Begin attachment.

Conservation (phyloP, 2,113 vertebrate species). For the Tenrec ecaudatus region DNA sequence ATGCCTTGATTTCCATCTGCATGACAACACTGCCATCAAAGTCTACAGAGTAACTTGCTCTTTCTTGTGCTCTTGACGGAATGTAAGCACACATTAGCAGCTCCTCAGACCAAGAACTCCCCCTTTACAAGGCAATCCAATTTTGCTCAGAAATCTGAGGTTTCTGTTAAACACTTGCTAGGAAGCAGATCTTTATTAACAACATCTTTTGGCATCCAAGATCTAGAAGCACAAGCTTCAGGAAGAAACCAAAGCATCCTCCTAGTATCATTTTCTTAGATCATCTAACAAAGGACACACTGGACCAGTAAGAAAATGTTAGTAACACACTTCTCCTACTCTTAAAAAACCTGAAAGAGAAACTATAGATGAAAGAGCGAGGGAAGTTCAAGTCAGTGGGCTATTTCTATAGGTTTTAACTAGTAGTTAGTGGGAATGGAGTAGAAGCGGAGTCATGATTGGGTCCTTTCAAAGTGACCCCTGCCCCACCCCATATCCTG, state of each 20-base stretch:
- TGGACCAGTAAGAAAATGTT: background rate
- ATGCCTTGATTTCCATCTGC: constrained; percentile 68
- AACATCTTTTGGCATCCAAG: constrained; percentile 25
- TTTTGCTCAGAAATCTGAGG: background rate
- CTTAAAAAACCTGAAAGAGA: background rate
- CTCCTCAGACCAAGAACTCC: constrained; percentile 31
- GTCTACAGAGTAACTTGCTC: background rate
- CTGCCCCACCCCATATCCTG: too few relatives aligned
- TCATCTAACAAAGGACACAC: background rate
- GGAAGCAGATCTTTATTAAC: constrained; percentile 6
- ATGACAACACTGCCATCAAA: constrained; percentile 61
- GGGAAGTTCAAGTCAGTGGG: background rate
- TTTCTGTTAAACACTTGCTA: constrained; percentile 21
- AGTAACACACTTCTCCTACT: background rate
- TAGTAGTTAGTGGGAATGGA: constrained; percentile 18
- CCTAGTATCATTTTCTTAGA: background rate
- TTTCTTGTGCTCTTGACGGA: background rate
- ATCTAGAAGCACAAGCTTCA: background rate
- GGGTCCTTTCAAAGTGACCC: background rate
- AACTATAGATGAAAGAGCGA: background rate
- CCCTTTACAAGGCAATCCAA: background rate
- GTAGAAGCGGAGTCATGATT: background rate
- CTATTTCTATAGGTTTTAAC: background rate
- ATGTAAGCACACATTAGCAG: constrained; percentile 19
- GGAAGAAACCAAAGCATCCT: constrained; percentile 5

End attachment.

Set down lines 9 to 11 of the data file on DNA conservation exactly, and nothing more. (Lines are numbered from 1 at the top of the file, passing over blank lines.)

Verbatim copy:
- CTGCCCCACCCCATATCCTG: too few relatives aligned
- TCATCTAACAAAGGACACAC: background rate
- GGAAGCAGATCTTTATTAAC: constrained; percentile 6